Wow, who’d have thought two cases in two days involving interlocutory appeals from denial of summary judgment premised on qualified immunity grounds? Bingue v. Prunchak, case no. 05-16388 (9th Cir. Jan. 15, 2008) actually came out a day earlier than the case in my immediately prior post, but I’m catching up in reverse chronological order, so I saw it second.
Anyway, in my first post on the topic, I reminded you that one exception to the general rule against interlocutory appeals is that an order denying summary judgment sought on qualified immunity grounds may be appealed.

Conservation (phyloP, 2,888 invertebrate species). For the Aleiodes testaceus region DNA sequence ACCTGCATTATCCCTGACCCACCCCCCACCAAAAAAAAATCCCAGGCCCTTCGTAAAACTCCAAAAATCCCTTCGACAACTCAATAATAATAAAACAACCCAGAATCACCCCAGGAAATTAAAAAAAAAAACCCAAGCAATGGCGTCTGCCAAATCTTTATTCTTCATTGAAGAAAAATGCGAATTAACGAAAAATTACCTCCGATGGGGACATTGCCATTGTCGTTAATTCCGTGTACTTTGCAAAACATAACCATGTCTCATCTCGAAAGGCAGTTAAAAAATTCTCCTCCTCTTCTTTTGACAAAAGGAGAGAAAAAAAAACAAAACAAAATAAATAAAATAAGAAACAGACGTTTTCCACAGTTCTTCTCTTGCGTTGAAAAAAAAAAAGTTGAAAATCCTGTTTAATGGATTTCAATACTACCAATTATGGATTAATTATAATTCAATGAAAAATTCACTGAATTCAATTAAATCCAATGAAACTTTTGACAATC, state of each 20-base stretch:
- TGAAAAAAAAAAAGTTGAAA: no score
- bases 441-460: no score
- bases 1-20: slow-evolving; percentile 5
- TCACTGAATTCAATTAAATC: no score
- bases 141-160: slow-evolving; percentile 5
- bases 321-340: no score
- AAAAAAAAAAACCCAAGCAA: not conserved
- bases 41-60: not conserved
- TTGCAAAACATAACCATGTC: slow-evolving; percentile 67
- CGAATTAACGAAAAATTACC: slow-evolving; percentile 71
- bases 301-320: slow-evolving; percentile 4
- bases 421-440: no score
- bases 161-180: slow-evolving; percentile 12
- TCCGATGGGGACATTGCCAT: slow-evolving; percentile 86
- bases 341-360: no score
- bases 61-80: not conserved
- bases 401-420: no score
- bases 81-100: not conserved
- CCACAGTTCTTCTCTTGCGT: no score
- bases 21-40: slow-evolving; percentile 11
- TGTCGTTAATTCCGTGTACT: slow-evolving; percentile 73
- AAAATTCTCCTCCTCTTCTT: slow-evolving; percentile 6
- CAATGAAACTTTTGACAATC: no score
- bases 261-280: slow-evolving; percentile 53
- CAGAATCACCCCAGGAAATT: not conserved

In Bingue, the plaintiff complained that the court could not review the denial of summary judgment on qualified immunity grounds because the existence of qualified immunity depended on the resolution of disputed material facts and the court’s appellate jurisdiction extends only to questions of law in such appeals. But there are two ways around this. First, the court can review as a matter of law by assuming the truth of the facts set forth by the plaintiff. Second, the court can determine that the disputed facts are not actually material.
Here, the court uses the former analysis to evaluate whether qualified immunity exists under the facts as asserted by the plaintiff. And finds that it does.